Eglin’s “mother of all bombs” makes its wartime debut

moab

Al Weimorts, left, the creator of the GBU-43B Massive Ordnance Air Blast bomb, and Joseph Fellenz, right, lead model maker, look over the prototype of the bomb before it is painted and tested. (Air Force photo)

HOLT, Fla., April 14, 2017—Airmen assigned to Air Force Special Operations Command were the first to drop America’s most powerful non-nuclear bomb in combat April 13.

A massive ordnance air blast bomb, or MOAB and designated a GBU-43/B, was dropped from an AFSOC MC-130 Combat Talon, like the kind stationed at Hurlburt Field, onto a Islamic State of Iraq and Syria-Khorasan tunnel complex in Afghanistan.

The air strike was “part of ongoing efforts to defeat ISIS-K in Afghanistan in 2017,” stated a U.S. Forces Afghanistan news release.

Designed at the Air Force Research Laboratory’s Munitions Directorate at Eglin Air Force Base in 2002-2003, the weapon was only tested a couple of times at Eglin’s test range during the second Gulf war with Iraq. It had never been used in combat until Thursday.

Part of the mystique behind the massive bomb was as an intimidation tactic aimed at Saddam Hussein during Operation Iraqi Freedom in 2003, which is one of the reasons it’s also known as “the mother of all bombs” as a play on Hussein’s threat to wage the “mother of all wars” against the United States and its coalition.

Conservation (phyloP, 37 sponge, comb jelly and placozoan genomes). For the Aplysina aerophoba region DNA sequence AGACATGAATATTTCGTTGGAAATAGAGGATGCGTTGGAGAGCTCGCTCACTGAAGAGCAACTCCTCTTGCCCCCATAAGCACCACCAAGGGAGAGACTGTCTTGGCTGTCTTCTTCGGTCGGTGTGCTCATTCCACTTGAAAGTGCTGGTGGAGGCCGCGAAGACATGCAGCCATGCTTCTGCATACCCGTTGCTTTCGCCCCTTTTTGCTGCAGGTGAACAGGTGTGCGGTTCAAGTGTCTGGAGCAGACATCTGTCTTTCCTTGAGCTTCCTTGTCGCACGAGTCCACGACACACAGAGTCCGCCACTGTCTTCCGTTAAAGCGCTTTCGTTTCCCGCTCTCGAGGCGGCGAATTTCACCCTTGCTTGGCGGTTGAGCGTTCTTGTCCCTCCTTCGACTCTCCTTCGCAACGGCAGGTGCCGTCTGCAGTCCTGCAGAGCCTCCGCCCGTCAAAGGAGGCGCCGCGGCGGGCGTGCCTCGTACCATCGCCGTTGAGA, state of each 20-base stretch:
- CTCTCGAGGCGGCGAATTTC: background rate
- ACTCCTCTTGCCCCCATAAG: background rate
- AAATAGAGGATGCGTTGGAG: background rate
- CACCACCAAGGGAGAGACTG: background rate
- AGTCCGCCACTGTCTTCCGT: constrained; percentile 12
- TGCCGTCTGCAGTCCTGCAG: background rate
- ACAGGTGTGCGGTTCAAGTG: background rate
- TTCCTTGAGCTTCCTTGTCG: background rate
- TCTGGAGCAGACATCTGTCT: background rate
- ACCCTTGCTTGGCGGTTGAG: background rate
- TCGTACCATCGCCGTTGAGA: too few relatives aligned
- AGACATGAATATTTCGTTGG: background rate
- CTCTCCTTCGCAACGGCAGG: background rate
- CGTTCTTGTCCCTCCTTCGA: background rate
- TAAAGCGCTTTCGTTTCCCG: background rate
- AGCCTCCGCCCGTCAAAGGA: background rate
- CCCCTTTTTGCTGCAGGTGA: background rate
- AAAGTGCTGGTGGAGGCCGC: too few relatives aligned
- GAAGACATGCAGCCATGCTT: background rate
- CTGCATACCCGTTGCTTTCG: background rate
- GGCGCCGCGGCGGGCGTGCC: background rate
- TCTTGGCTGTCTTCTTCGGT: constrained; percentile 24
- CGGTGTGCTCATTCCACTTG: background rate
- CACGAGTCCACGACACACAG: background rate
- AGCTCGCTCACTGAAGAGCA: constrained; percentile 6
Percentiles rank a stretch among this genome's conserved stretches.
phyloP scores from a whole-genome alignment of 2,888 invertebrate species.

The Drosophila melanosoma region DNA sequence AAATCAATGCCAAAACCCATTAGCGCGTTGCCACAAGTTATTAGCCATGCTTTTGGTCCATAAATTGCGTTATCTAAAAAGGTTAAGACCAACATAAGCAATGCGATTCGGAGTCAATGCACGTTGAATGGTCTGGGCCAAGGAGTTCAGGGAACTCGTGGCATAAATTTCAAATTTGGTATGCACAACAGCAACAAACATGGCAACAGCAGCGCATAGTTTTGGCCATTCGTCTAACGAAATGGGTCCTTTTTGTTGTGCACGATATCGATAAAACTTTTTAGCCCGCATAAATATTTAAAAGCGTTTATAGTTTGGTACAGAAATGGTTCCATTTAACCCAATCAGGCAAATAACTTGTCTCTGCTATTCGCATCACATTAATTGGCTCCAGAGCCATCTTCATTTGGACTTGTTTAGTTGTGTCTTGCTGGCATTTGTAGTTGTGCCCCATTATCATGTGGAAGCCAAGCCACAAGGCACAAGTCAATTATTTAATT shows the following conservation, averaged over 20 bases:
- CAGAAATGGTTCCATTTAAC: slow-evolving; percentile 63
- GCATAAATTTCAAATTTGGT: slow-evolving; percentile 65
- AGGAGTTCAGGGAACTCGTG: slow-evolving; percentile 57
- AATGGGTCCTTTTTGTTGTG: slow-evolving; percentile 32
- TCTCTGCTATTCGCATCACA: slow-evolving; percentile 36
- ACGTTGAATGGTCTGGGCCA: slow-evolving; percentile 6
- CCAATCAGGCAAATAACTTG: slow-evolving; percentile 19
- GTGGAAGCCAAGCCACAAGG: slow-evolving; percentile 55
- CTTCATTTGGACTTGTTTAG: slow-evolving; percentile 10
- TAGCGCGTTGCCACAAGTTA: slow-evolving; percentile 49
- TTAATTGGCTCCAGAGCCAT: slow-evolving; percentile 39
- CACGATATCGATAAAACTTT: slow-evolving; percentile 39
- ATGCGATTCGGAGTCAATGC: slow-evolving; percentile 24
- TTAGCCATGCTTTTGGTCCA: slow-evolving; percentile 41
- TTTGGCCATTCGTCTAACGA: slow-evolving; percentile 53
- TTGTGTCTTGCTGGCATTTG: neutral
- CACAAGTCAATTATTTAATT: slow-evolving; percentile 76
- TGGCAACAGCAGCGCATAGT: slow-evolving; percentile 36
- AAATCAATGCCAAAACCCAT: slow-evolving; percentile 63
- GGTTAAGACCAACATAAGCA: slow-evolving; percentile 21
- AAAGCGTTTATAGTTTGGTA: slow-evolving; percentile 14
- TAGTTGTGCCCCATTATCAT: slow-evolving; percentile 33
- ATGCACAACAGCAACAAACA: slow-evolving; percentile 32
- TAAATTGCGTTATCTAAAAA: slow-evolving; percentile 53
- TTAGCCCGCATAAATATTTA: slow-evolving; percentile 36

It wasn’t used during the Gulf war due to a lack of resistance by Iraqi forces.

The bomb is made out of a thin aluminum skin designed to maximize the blast effect. It is 30 feet long, weighs 21,500 pounds and carries 18,000 pounds of explosives.

Once released, it guides itself to the target and detonates above ground for maximum impact.

The bomb was designed to be delivered by Air Force Special Operations MC-130 cargo aircraft.

A MOAB is on display at the Air Force Armament Museum’s outdoor air park at Eglin AFB.

Video of a GBU-43/B test at Eglin AFB

MC130II

An MC-130 Combat Talon II

Stephanie Holcombe

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